The advent of COVID-19 and the various challenges it has brought has created an unprecedented backlog of cases in the Supreme Court. The Indian judicial system has a tiered hierarchy, the appeals from various tribunals and high courts are appealable in the Supreme Court. The end result of which is that the finality which should be granted to the high court judgements loses its sanctity. The need for the sanctity of the high court to be maintained was first advocated in the 14th Law Commission report in 1958.
The recent statement of the Attorney General of India seems to have brought to the fore once again the idea of creating a National Court of Appeal. The idea of a National Court of Appeal is to bifurcate the institution of the Supreme Court into two divisions, creating a separate body to deal with the appeals from the various high courts.
Then again, in 1984 the Law Commission proposed the setting up of a constitutional division within the present Supreme Court. Two years after this recommendation, the constitutional bench of the Supreme Court while disposing of a writ petition observed that the Supreme Court was never intended to be a regular court of appeal against the orders made by the high courts or of the sessions courts or the magistrates. It was a body created to lay down the law for the entire country and for that purpose only it was given extraordinary jurisdiction to grant a special leave to appeal under Article 136 of the Constitution so that it may interfere wherever it is found that the law was not being correctly applied. The powers given to the Supreme Court under the Constitution of India were to correct any grave miscarriage of justice, and not to adjudicate all manner of disputes.
It is very evident from the judgment of Bihar Legal Support Society vs Chief Justice of India (1986)4 SCC767, that the fear that the Supreme Court would be burdened by a tremendous backlog of cases was very real and even in 1986 a possibility that we were exploring.
A government order in 2014 again rejected the proposal and held that a Court of Appeal has not been envisioned in the constitutional paradigm of India.
Attempt was again made in 2016 in V Vasantha Kumar vs HC Bhatia and Others (2016) 7 SCC 686 to analyse whether the Supreme Court was the appropriate forum to look at all the myriad appeals under Article 136 of the Constitution of India. This was placed before the constitution bench and decided by a five-judge bench in Mathai alias Joby Vs George and Anr (2016) 7 SCC 700, where the Supreme Court held that no effort should be made to restrict the powers of this court under Article 136 because while exercising its powers under Article 136 of the Constitution of India the Supreme Court can after considering the facts of the case, well use its discretion. It was held that it would be better to use the said power with circumspection, rather than to limit the power forever.
From 1986 to 2021, we are looking at a backlog of 69,000 cases pending only with the Supreme Court. It is not that the judiciary has not been active; to the contrary, Parliament has increased the number of judges in 1956, 1960, 1978, 1986, 2009 and then again in 2019, when the sanctioned strength of the Supreme Court was increased to 34, the highest ever.
At present it is no secret that the Supreme Court of India is besieged with cases from all walks of life. Whether they be inter-se disputes directly brought under the guise of a ‘question of law’ or appeals from the various high courts of our vast country. Every day interpersonal matters and disputes of the populace of India knock the doors of the Supreme Court and are granted entry, in a laudable effort to ‘do no wrong’.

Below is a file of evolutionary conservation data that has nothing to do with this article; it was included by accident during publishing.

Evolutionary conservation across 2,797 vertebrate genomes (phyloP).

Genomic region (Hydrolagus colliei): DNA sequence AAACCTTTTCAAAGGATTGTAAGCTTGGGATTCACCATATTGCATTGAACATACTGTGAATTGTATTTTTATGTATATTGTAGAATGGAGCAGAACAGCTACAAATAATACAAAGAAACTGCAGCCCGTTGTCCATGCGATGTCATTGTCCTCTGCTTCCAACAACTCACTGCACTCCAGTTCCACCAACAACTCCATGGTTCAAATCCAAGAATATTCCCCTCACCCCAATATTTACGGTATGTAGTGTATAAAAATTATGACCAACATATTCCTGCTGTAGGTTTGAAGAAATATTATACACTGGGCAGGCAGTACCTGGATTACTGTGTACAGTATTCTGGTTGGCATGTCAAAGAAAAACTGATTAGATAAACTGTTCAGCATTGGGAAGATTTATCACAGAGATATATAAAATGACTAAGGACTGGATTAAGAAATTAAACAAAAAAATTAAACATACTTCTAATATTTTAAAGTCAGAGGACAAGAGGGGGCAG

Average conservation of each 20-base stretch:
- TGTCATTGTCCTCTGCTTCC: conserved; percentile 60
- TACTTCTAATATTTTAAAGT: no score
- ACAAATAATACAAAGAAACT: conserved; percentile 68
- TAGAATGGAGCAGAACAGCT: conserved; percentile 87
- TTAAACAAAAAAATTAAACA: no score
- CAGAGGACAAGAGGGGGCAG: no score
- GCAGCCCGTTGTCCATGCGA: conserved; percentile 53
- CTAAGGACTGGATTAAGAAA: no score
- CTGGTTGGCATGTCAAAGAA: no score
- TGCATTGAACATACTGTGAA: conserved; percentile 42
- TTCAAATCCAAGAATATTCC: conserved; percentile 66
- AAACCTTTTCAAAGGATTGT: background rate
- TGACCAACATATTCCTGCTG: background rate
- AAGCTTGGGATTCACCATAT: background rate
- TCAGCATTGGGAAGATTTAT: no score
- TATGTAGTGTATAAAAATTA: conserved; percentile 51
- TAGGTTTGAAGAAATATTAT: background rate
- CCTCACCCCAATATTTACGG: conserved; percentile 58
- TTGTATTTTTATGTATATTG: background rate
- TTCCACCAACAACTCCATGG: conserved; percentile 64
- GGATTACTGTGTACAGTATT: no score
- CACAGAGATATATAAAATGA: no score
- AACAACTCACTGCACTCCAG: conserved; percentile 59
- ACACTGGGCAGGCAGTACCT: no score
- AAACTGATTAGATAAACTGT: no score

What that does is take away precious time from the court, leaving it little to no time to interpret important matters of the Constitution. The Constitution of India has created the Supreme Court as the ultimate guardian and interpreter of the Constitution with the intent that any question regarding the Constitution would be immediately addressed, as it has a bearing on the entire country and not just the parties to a litigation.
Anyone who has ever been involved with a litigation would attest to the fact that it is a protracted and very often a frustrating process. The backlog of the cases before the court increases exponentially. The vision of the Supreme Court as the country’s highest judicial institution seems to have changed its character due to self-enlargement of its jurisdiction turning what was envisioned to be in essence a constitutional court into a general court of appeals.
In this scenario, although laudable, the intention of ‘do no wrong’ does more harm than good. When the apex court of the country gets involved in issues of re-appreciating evidence and deciding titles, more important questions are left behind. Questions on personal liberty and how to interpret our Constitution and its various facets take a backseat, because often they are not adjudicated ‘urgent enough’.
Another reason that the National Court of Appeal ‘appeals’ to the populace is the fact that it envisions one National Court of Appeal seated in New Delhi, with regional benches in Chennai, Mumbai and Kolkata, thus covering the length and breadth of the country. This eliminates various roadblocks that the common man faces, like language, or cultural expectations and foremost distance. Today a major problem faced by litigants is access to justice from remote areas. The creation of regional benches would enable the justice to reach the justice seekers rather than it being vice versa.